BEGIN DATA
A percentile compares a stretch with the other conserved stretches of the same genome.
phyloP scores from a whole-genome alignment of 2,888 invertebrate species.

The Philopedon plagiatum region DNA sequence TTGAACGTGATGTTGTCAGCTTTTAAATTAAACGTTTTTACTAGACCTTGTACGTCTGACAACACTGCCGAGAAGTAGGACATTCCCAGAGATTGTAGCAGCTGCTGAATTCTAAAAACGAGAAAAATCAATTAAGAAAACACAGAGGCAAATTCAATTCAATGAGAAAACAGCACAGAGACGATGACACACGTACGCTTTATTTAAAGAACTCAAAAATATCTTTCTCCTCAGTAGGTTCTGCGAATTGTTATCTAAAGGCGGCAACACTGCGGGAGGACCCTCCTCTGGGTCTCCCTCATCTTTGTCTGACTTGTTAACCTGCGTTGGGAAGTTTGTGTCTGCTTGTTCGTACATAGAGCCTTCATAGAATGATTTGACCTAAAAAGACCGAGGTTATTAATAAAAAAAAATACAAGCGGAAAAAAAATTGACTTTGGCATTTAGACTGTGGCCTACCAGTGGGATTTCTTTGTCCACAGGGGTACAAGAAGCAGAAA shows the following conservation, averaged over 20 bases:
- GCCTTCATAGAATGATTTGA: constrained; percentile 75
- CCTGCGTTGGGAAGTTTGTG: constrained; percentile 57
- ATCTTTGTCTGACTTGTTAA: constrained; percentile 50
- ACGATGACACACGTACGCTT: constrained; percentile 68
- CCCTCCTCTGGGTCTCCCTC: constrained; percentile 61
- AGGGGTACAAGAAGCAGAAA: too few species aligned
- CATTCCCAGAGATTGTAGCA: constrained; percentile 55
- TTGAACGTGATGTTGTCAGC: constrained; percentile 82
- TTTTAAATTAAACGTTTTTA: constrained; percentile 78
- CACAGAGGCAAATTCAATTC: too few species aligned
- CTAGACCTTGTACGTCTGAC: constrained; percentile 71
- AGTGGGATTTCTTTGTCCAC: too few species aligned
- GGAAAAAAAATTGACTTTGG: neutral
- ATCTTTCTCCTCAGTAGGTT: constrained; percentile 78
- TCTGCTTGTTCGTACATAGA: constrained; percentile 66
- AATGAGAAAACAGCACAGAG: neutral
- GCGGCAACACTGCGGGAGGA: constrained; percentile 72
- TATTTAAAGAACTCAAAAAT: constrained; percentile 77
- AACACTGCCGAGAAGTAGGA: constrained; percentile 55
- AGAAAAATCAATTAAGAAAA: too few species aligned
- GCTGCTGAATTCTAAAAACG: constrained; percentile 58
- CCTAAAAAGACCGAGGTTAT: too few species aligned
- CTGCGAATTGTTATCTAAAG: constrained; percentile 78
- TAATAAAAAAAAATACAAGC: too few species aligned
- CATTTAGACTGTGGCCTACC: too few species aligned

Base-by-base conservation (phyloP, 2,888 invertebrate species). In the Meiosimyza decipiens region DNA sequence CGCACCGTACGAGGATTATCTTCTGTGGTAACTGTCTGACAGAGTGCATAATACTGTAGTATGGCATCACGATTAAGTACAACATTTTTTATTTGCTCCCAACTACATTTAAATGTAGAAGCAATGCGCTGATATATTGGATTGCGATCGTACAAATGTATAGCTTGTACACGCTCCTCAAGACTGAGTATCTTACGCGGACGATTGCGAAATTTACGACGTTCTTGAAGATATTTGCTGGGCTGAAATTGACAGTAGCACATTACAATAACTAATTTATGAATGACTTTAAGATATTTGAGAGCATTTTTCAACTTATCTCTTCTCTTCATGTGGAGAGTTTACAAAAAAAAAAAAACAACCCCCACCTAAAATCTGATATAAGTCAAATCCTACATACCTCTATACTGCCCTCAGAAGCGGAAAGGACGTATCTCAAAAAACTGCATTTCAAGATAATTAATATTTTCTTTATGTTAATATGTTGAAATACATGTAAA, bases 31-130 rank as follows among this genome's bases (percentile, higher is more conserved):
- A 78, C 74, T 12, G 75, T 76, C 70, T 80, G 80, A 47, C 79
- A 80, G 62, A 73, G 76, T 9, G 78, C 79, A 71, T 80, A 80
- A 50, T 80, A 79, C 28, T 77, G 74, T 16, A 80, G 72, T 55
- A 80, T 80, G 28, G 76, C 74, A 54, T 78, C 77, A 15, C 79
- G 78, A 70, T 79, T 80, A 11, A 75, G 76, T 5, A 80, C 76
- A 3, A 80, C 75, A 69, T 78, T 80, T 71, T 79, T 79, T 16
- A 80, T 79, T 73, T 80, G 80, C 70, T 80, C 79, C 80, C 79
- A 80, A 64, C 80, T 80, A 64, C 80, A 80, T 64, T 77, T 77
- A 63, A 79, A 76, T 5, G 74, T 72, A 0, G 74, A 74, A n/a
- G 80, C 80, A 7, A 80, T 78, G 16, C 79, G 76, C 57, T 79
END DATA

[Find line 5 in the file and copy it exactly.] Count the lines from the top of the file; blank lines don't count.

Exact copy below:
- CCTGCGTTGGGAAGTTTGTG: constrained; percentile 57